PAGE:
What the world is going through is an equivalent of a dark night of the soul; it’s a dark night of a species. We are heading into the eye of a perfect storm of crises that threaten the extinction of the human race and the desecration of a great deal of nature. We have ignored all the warnings and indulged in a vast coca-coma. I also believe that this is not the end for the human race. This is a wake up call for the human race to get real about putting love, compassion and wisdom into urgent, focused, radical action. If millions of us take up this challenge then what this great death that is materializing all over the plant will turn out to be will be the birthing canal for a new humanity.


What Breaks Your Heart Open? will be a discussion with Andrew Harvey on Friday, Feb. 25, at 7 p.m. at Inner Light Ministries, 5630 Soquel Drive with Rev. Deborah Johnson and spoken word artist, Lex. Tickets are $15 at Gateways Books and innerlightministries.com. Join Harvey with Eric Schneider on Thursday, Feb. 24 at 7 p.m. for Rumi’s Embrace—Hope for Humanity. A limited number of tickets are available for $40. Call 426-5755 to leave a reservation message. Check out andrewharvey.net for more information. John Malkin is a local writer, musician and host of The Great Leap Forward, Wednesdays at 7 p.m. on Free Radio Santa Cruz, 101.1FM and freakradio.org.
Comments (1)Add Comment
...
written by Rebecca Kemble, March 19, 2011
Interesting that this was published on the first day of the occupation of the Wisconsin State Capitol and massive demonstrations that are still going on today.

Write comment
smaller | bigger

busy
 

Share this on your social networks

Bookmark and Share

Share this

Bookmark and Share

 

Mars Enters Scorpio: The Nine Tests

Over the years I’ve mentioned the nine tests of Mars and Scorpio. The tests are given to everyone—unawakened, beginning to awaken, and the awakened. The purpose is to test our strength, courage, ability to adapt, discriminate and have discernment. To see if we are deceived by illusion or are “warriors triumphant, emerging from the battle.”

 

Final Cut

Cedar Street Video to close after 10 years at downtown location

 

Roger That

The late film critic Robert Ebert profiled in lively doc, ‘Life Itself’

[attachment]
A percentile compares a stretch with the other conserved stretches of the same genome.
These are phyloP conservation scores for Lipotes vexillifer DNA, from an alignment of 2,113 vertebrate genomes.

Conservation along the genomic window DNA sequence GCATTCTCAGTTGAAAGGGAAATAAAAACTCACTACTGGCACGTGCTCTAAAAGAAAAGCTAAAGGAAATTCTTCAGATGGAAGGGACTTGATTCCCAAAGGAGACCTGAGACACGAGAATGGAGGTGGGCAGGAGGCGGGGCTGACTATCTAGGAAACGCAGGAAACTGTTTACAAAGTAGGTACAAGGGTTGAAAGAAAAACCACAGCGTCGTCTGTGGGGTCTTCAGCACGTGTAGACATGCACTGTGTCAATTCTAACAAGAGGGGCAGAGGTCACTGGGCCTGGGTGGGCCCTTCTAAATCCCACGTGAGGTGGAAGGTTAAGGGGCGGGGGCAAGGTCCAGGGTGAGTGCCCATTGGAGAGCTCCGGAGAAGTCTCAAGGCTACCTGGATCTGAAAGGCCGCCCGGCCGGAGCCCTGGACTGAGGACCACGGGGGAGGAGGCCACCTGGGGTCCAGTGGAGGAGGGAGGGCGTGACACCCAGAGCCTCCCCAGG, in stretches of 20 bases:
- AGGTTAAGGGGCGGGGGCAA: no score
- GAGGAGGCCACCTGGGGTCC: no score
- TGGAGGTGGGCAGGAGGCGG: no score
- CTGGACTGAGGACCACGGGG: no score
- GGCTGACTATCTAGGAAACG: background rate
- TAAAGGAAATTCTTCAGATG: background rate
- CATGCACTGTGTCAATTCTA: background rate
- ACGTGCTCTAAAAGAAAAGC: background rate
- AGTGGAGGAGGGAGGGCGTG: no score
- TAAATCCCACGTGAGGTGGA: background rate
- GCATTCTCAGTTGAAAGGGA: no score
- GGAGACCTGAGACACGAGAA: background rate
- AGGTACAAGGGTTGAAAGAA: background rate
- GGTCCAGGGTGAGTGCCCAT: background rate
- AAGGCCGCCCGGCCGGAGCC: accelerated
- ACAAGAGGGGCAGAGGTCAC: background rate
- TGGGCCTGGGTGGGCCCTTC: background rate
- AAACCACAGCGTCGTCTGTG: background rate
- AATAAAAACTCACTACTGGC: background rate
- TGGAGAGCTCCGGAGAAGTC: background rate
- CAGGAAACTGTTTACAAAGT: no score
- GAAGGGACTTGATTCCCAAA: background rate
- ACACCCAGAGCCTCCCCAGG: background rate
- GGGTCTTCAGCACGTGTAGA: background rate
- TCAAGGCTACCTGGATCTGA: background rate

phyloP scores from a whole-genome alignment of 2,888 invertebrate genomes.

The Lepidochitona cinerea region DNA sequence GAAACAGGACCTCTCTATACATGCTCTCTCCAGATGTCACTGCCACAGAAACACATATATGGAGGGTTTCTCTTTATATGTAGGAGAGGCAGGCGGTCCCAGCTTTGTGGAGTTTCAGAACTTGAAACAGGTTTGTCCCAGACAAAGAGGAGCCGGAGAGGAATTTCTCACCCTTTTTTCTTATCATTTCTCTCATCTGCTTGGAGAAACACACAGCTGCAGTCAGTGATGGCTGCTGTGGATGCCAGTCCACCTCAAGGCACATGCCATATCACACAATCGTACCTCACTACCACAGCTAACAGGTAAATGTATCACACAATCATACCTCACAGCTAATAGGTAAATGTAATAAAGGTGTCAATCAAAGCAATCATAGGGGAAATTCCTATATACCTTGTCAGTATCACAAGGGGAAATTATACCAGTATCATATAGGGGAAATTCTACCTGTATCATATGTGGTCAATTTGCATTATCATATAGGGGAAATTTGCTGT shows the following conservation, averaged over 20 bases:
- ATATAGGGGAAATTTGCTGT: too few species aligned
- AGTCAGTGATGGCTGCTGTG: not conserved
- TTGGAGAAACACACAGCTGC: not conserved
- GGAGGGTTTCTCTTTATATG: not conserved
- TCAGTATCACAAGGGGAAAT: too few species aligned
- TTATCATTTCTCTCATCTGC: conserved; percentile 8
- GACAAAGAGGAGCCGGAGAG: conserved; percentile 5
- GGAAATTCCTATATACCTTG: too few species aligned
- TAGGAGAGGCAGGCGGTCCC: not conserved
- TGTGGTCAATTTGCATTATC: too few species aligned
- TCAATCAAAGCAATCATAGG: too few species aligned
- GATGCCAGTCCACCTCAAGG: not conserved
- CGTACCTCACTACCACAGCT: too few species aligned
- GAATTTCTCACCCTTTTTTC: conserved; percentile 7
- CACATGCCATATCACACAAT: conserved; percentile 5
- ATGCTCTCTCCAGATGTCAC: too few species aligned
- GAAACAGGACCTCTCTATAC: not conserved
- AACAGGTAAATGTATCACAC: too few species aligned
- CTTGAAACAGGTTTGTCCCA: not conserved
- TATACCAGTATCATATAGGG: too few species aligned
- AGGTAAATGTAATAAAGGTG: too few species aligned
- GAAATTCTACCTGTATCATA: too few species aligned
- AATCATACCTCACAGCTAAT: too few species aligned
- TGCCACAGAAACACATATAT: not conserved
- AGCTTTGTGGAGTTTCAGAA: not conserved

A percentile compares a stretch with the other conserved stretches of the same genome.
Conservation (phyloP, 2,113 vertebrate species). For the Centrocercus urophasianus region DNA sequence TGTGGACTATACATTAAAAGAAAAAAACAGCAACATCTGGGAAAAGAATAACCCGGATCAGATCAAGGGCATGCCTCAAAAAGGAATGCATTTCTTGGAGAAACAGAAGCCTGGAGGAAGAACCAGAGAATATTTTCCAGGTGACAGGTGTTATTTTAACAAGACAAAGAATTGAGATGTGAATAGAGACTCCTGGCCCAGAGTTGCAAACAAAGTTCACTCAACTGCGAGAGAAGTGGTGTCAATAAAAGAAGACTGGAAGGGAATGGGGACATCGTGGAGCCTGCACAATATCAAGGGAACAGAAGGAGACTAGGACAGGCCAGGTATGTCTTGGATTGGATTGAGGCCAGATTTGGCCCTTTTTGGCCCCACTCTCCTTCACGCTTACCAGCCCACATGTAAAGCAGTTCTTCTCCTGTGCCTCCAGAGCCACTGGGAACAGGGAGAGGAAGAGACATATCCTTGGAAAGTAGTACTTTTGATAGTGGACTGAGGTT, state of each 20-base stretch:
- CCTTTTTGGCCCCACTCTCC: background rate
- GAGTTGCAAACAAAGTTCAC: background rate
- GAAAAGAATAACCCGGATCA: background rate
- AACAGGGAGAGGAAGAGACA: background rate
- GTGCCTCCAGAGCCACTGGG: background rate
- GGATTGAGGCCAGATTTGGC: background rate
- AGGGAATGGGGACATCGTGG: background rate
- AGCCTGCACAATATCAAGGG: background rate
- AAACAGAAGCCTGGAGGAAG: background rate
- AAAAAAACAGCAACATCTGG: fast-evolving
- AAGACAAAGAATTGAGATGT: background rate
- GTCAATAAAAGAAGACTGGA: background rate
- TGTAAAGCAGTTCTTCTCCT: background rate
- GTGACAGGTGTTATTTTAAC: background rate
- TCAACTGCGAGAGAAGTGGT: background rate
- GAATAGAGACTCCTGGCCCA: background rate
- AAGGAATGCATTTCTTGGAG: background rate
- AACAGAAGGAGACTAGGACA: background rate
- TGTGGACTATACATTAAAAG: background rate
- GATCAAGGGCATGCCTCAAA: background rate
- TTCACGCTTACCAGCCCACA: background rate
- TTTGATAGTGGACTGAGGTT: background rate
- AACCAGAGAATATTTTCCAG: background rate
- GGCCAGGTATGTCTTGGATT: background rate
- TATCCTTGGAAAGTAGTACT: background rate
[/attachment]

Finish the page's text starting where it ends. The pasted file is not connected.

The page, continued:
The Maestra Returns

Cabrillo Festival’s Marin Alsop is back to ‘rock the boat of tradition’
Sign up for Good Times weekly newsletter
Get the latest news, events

RSS Feed Burner

 Subscribe in a reader

Latest Comments

 

Time is Ripe

Local fruit harvests hit markets, Storrs Winery celebrates ‘Best White’, and a salt fix from heaven

 

I remember Santa Cruz when…

Santa Cruz | Librarian

 

Best of Santa Cruz County

The 2013 Santa Cruz County Readers' Poll and Critics’ Picks It’s our biggest issue of the year, and in it, your votes—more than 6,500 of them—determined the winners of The Best of Santa Cruz County Readers’ Poll. New to the long list of local restaurants, shops and other notables that captured your interest: Best Beer Selection, Best Locally Owned Business, Best Customer Service and Best Marijuana Dispensary. In the meantime, many readers were ever so chatty online about potential new categories. Some of the suggestions that stood out: Best Teen Program and Best Web Design/Designer. But what about: Dog Park, Church, Hotel, Local Farm, Therapist (I second that!) or Sports Bar—not to be confused with Bra. Our favorite suggestion: Best Act of Kindness—one reader noted Café Gratitude and the free meals it offered to the Santa Cruz Police Department in the aftermath of recent crimes. Perhaps some of these can be woven into next year’s ballot, so stay tuned. In the meantime, enjoy the following pages and take note of our Critics’ Picks, too, beginning on page 91. A big thanks for voting—and for reading—and an even bigger congratulations to all of the winners. Enjoy.  -Greg Archer, EditorBest of Santa Cruz County Readers’ Poll INDEX

 

Hunter Hill Cabernet Sauvignon

Smooth with soft tannins, this velvety crimson Cabernet Sauvignon 2011 is delicious and very drinkable.